Forecast Fish, Shellfish, and Coral Population Responses to Ocean Acidification in the North Pacific Ocean and Bering Sea

September 19, 2018

The North Pacific Ocean is a sentinel region for signs of ocean acidification. Approximately 30-50% of global anthropogenic carbon dioxide (CO2) emissions are absorbed by the world’s oceans. Dissolving CO2 increases the hydrogen ion (H+) concentration in the ocean, and thus reduces ocean pH. Corrosive waters reach shallower depths more so there than in other ocean basins, especially in Alaska, and so biological impacts will likely occur earlier than in many other places. Ocean acidification reduces the calcium carbonate (CaCO3) saturation point, which stresses calcifying organisms by making calcification more difficult. The Alaska Fisheries Science Center research plan will focus on commercially important fish and shellfish species, their prey (calcareous plankton) and shelter (corals). Ocean acidification will likely impact the ability of marine calcifiers, such as corals and shellfish, to make shells and skeletons from CaCO3. Ocean acidification may also affect fish, marine mammal and seabird species through reduced abundance of calcareous plankton at the base of the food web. Species-specific studies of shellfish, calcareous plankton, corals and fish will be conducted to understand physiological effects (growth and survival). The CaCO3 content of calcareous organisms is not well known and a survey of shellfish, calcareous plankton and corals will be conducted to assess species vulnerabilities to ocean acidification. The results of the species-specific studies will be incorporated into population and ecosystem models to forecast population and ecosystem impacts. Bioeconomic models of Alaskan crab fisheries will be used to forecast fishery performance for a range of climate and ocean acidification scenarios.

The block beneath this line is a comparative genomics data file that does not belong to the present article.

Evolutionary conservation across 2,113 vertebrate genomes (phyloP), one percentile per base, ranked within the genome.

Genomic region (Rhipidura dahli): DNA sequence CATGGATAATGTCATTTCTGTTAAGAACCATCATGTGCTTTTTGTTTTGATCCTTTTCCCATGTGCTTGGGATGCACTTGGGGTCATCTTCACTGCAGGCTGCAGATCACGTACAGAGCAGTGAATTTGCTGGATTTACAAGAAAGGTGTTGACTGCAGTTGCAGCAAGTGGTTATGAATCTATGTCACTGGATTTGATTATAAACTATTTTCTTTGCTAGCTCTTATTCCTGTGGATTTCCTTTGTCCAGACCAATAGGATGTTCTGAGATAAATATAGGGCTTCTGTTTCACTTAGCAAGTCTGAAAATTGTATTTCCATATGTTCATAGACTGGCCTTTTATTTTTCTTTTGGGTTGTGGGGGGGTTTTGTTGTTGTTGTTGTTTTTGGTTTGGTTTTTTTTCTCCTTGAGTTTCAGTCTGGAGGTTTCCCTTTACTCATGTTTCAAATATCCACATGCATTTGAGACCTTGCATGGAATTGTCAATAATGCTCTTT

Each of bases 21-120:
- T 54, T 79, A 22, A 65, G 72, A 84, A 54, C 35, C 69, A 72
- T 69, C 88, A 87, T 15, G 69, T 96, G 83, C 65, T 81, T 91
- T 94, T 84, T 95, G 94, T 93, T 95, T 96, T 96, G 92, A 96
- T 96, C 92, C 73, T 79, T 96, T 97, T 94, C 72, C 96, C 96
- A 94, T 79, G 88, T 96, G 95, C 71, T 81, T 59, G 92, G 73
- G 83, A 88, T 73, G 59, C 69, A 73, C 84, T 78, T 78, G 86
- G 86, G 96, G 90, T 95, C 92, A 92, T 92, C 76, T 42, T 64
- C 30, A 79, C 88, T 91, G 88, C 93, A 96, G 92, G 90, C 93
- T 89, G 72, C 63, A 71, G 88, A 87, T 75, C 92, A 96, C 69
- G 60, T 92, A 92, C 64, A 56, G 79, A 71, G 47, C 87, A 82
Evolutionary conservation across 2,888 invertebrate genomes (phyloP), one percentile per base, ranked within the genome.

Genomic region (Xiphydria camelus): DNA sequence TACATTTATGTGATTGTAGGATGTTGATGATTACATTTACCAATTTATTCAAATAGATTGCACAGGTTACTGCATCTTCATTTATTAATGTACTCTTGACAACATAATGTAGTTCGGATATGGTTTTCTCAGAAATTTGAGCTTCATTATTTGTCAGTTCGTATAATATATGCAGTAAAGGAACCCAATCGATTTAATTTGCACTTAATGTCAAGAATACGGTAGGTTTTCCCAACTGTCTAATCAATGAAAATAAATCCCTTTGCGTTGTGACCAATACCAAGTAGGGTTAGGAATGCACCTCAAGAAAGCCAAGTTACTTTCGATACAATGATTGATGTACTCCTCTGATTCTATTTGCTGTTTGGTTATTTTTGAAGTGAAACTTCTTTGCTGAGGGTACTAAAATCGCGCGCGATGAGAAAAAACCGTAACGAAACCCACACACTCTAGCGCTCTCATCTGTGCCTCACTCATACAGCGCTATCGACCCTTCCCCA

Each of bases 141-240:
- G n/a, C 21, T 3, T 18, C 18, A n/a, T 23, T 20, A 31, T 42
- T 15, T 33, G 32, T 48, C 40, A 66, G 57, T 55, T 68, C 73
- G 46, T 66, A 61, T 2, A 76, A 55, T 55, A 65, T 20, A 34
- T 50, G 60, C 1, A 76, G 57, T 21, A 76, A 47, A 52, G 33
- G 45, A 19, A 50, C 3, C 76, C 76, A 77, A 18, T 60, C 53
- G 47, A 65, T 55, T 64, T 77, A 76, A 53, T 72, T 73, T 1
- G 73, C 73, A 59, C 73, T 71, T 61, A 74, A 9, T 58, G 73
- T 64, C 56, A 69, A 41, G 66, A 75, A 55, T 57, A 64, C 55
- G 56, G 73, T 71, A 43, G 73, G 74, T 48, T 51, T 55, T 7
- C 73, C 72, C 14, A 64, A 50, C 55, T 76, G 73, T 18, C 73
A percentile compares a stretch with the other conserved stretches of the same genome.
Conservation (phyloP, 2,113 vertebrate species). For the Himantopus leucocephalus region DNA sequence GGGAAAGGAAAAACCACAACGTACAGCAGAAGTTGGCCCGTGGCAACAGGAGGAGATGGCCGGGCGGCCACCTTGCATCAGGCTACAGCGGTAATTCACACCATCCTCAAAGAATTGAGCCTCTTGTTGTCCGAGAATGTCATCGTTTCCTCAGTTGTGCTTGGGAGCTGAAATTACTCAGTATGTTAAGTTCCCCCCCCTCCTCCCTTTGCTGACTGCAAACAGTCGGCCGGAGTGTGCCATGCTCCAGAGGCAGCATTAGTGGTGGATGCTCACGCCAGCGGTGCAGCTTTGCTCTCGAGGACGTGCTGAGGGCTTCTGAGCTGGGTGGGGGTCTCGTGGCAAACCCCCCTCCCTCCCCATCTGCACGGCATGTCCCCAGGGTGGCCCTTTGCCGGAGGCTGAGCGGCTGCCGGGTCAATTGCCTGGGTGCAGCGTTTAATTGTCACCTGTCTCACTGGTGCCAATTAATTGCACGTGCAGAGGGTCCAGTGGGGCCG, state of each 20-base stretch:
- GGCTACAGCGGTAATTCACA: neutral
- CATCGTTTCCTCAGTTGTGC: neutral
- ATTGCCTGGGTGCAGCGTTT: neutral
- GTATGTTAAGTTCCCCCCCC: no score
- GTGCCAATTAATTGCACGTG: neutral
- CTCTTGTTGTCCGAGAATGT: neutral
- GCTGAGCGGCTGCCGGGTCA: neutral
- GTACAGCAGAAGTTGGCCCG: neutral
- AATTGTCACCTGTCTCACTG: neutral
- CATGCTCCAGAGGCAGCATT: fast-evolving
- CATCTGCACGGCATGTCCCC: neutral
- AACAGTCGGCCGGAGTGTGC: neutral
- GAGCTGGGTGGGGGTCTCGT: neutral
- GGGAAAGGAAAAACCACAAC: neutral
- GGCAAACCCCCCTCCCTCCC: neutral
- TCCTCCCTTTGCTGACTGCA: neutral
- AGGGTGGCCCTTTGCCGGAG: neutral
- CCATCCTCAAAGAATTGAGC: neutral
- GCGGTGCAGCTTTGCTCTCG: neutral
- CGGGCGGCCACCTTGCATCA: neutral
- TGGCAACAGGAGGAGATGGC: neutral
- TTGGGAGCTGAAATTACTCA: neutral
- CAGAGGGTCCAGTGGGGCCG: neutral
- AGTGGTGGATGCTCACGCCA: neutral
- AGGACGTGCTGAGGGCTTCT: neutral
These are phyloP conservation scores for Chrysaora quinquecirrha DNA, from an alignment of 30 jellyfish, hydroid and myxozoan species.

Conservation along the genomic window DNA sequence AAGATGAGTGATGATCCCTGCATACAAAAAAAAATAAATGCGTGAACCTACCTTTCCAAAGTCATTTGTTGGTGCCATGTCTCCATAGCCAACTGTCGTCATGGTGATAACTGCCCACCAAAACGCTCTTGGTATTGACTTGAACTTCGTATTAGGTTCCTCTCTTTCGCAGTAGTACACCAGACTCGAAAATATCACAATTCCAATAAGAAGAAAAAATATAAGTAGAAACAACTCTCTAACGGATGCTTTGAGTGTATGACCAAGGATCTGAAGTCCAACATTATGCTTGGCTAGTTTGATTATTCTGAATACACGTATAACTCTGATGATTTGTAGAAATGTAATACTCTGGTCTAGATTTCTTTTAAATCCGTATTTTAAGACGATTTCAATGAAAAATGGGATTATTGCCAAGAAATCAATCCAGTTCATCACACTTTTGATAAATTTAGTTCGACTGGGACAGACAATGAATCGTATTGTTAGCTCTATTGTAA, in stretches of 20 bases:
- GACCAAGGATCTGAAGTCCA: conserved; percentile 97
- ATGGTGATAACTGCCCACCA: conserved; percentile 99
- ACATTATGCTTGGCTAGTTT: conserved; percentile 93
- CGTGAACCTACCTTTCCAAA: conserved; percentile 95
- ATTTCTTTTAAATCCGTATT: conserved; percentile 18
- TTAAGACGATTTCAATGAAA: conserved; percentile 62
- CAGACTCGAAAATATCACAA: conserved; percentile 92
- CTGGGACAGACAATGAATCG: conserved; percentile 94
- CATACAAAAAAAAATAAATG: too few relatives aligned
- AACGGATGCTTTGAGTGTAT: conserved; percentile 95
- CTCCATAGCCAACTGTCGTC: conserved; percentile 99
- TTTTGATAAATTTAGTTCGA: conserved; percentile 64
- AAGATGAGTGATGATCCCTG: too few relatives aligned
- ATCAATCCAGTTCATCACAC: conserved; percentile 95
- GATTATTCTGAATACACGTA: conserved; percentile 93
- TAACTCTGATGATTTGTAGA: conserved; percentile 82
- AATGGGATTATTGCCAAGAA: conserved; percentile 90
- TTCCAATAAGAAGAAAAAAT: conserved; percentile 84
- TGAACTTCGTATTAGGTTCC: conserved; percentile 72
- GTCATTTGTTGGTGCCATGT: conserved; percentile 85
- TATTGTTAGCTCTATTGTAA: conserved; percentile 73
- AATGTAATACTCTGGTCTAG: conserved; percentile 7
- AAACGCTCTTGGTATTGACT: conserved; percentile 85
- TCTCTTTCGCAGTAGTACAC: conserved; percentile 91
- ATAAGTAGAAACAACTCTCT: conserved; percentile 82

Approximately 30-50% of global anthropogenic carbon dioxide (CO2) emissions are absorbed by the world’s oceans (Feely et al. 2004, Sabine et al. 2004). Increased CO2 uptake by the oceans is expected to reduce surface ocean pH by 0.3 – 0.5 units over the next century, which would be the largest change in pH to occur in the last 20-200 million years (Feely et al. 2004). Ocean acidification reduces the calcium carbonate (CaCO3) saturation point, which stresses calcifying organisms by making calcification more difficult. Dramatic reductions in CaCO3 saturation have been observed in the North Pacific since the Industrial Revolution and saturation depths are decreasing (Feely et al. 2004). Reductions in the North Pacific Ocean are greater than in other oceans due to respiration processes as ocean water circulates along the deep conveyor belt from the Atlantic to Indian and Pacific Oceans (Feely et al. 2004). 

carbonate (CaCO3) saturation point, which stresses calcifying organisms by making calcification more difficult. Dramatic reductions in CaCO3 saturation have been observed in the North Pacific since the Industrial Revolution and saturation depths are decreasing (Feely et al. 2004). Reductions in the North Pacific Ocean are greater than in other oceans due to respiration processes as ocean water circulates along the deep conveyor belt from the Atlantic to Indian and Pacific Oceans (Feely et al. 2004). 

Last updated by Alaska Fisheries Science Center on 09/19/2018

Ocean Acidification